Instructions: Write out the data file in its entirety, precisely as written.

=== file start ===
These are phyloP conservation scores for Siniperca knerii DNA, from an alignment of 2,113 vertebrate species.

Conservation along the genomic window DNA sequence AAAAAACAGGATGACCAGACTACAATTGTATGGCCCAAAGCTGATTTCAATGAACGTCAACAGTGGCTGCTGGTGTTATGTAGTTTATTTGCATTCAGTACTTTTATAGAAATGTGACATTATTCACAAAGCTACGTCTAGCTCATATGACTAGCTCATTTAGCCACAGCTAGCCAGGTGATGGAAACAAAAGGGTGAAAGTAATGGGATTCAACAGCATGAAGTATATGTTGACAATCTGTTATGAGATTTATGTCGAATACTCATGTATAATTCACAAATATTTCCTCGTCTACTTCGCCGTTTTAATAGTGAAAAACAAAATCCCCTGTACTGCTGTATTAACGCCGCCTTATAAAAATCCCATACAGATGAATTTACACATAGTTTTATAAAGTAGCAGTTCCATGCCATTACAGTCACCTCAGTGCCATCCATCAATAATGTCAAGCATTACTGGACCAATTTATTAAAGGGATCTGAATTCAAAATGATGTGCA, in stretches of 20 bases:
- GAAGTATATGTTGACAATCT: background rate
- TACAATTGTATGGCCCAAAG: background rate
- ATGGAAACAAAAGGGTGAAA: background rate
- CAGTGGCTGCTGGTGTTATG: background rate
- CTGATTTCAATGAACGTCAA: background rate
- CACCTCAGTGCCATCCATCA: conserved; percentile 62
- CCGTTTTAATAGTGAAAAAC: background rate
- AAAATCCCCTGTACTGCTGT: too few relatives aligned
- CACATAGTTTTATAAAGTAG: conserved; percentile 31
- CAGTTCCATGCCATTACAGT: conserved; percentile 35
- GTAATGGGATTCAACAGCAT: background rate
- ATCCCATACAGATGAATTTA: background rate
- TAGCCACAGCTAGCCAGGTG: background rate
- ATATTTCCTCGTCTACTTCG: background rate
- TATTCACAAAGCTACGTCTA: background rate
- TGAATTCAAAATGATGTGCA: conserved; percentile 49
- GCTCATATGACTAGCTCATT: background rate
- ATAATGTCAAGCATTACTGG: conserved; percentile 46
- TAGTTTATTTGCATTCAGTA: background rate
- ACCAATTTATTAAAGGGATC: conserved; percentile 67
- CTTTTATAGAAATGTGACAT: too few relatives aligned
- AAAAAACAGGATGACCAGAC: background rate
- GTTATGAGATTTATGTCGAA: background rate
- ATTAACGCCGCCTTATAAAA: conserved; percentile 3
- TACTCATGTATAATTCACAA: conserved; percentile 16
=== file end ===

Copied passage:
These are phyloP conservation scores for Siniperca knerii DNA, from an alignment of 2,113 vertebrate species.

Conservation along the genomic window DNA sequence AAAAAACAGGATGACCAGACTACAATTGTATGGCCCAAAGCTGATTTCAATGAACGTCAACAGTGGCTGCTGGTGTTATGTAGTTTATTTGCATTCAGTACTTTTATAGAAATGTGACATTATTCACAAAGCTACGTCTAGCTCATATGACTAGCTCATTTAGCCACAGCTAGCCAGGTGATGGAAACAAAAGGGTGAAAGTAATGGGATTCAACAGCATGAAGTATATGTTGACAATCTGTTATGAGATTTATGTCGAATACTCATGTATAATTCACAAATATTTCCTCGTCTACTTCGCCGTTTTAATAGTGAAAAACAAAATCCCCTGTACTGCTGTATTAACGCCGCCTTATAAAAATCCCATACAGATGAATTTACACATAGTTTTATAAAGTAGCAGTTCCATGCCATTACAGTCACCTCAGTGCCATCCATCAATAATGTCAAGCATTACTGGACCAATTTATTAAAGGGATCTGAATTCAAAATGATGTGCA, in stretches of 20 bases:
- GAAGTATATGTTGACAATCT: background rate
- TACAATTGTATGGCCCAAAG: background rate
- ATGGAAACAAAAGGGTGAAA: background rate
- CAGTGGCTGCTGGTGTTATG: background rate
- CTGATTTCAATGAACGTCAA: background rate
- CACCTCAGTGCCATCCATCA: conserved; percentile 62
- CCGTTTTAATAGTGAAAAAC: background rate
- AAAATCCCCTGTACTGCTGT: too few relatives aligned
- CACATAGTTTTATAAAGTAG: conserved; percentile 31
- CAGTTCCATGCCATTACAGT: conserved; percentile 35
- GTAATGGGATTCAACAGCAT: background rate
- ATCCCATACAGATGAATTTA: background rate
- TAGCCACAGCTAGCCAGGTG: background rate
- ATATTTCCTCGTCTACTTCG: background rate
- TATTCACAAAGCTACGTCTA: background rate
- TGAATTCAAAATGATGTGCA: conserved; percentile 49
- GCTCATATGACTAGCTCATT: background rate
- ATAATGTCAAGCATTACTGG: conserved; percentile 46
- TAGTTTATTTGCATTCAGTA: background rate
- ACCAATTTATTAAAGGGATC: conserved; percentile 67
- CTTTTATAGAAATGTGACAT: too few relatives aligned
- AAAAAACAGGATGACCAGAC: background rate
- GTTATGAGATTTATGTCGAA: background rate
- ATTAACGCCGCCTTATAAAA: conserved; percentile 3
- TACTCATGTATAATTCACAA: conserved; percentile 16